danger room: Everybody is dumping on Facebook right now – & CEO Mark Zuckerberg’s non-apology apologies for giving away his customers’ personal information aren’t exactly helping matters. But in the military community, there’s an interesting twist on the Facebook-as-privacy-sieve debate. Turns out the names of soldiers dying in Afghanistan are sometimes appearing on Facebook before they’re officially released.
This is not a small deal in military circles. U.S. bases in Iraq and Afghanistan go into what’s called “River City” - with access to the outside Internet shut down - when one of their troops is killed in action. The idea is to give time to notify next-of-kin before word of the death leaks out.
Last Wednesday, however, King’s College of London PhD student Daniel Bennett was able to penetrate that veil of silence. With a few clicks of the social media search engine Kurrently, Bennett found Facebook chatter about the death of 20 year-old Pfc. Billy G. Anderson (pictured) in Afghanistan’s Badghis province. The Pentagon didn’t announce that Anderson had been killed until two days later, on Friday the 21st.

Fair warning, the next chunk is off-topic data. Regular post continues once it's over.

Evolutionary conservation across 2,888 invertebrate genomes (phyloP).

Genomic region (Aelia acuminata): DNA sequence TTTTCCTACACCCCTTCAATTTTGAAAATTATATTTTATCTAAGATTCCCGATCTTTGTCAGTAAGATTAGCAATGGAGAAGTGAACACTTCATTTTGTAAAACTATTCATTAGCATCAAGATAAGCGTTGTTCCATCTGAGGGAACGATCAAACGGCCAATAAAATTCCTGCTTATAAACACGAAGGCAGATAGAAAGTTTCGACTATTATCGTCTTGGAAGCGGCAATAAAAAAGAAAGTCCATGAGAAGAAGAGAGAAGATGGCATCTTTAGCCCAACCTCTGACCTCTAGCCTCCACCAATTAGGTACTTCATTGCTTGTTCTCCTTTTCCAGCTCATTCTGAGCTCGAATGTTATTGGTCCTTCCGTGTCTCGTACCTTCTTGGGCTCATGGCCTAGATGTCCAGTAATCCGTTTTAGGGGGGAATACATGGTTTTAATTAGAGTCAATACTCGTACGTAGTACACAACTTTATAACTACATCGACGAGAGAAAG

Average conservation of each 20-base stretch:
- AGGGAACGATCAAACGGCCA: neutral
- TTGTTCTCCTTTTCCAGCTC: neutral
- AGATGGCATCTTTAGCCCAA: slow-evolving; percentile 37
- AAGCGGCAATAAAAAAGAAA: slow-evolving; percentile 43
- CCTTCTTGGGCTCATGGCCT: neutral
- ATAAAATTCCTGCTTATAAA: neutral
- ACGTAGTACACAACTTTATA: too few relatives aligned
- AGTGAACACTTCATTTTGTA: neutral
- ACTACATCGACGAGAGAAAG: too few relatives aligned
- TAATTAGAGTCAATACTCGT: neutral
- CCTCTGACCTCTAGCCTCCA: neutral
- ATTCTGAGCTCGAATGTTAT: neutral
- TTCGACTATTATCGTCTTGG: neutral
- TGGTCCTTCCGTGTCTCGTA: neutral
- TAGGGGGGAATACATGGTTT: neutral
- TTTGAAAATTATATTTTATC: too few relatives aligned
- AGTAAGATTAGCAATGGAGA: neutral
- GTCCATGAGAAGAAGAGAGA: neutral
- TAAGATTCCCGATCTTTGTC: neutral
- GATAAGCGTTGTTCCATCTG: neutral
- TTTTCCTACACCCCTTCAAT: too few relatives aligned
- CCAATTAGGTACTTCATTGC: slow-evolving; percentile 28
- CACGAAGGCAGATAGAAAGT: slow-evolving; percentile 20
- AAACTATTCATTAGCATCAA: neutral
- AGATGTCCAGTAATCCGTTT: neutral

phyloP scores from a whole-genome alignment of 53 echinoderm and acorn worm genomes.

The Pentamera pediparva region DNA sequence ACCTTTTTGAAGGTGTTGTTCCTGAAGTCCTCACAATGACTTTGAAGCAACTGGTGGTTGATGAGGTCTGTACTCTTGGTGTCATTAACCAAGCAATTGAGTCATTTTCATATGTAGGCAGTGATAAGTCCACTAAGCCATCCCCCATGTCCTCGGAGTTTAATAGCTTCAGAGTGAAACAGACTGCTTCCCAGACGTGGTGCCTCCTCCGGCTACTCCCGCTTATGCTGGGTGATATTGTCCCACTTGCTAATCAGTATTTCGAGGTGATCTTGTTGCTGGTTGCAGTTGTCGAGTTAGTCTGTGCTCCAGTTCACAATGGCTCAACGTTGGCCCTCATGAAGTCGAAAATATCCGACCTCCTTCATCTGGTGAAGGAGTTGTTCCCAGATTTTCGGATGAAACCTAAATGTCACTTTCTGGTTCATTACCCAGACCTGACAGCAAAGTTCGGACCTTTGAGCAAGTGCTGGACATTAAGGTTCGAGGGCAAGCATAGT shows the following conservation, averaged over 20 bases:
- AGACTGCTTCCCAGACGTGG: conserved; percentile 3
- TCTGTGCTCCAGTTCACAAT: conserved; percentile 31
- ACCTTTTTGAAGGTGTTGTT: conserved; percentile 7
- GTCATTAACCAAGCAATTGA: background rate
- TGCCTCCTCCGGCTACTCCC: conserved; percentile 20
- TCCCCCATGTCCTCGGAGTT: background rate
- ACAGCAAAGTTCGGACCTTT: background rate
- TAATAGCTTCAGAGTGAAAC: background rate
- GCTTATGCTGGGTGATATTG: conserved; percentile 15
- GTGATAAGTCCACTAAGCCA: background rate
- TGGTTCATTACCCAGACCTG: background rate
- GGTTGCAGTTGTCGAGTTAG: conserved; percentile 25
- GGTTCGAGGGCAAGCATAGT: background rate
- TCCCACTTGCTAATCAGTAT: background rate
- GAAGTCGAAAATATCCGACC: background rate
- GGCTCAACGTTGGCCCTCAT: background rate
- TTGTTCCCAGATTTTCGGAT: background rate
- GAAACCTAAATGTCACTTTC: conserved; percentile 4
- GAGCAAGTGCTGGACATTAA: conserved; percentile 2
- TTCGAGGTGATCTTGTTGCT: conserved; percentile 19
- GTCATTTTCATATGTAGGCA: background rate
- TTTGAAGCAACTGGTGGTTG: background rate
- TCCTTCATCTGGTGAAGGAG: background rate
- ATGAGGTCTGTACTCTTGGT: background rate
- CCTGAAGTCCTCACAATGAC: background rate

From what I can tell, this Facebook leak appears to have come from Anderson’s parents, indirectly. On Tuesday the 19th at 9:09am, Robin McAllister Vance wrote on her Facebook wall: “Please pray for the family of Billy Anderson. This is the son in law of Gina Lewis, who works with me in Accounting. They learned yesterday that Billy was killed in Afghanistan. Billy is survived by a young wife and baby girl.” But I’m guessing news of other battlefield deaths has spread on Facebook even faster, before families heard the news.
It’s exactly the kind of personal information that the armed forces have begged its troops for years not to disclose online. It’s exactly the kind of material that caused some branches of the military to block access to Web 2.0 sites from their networks for a while.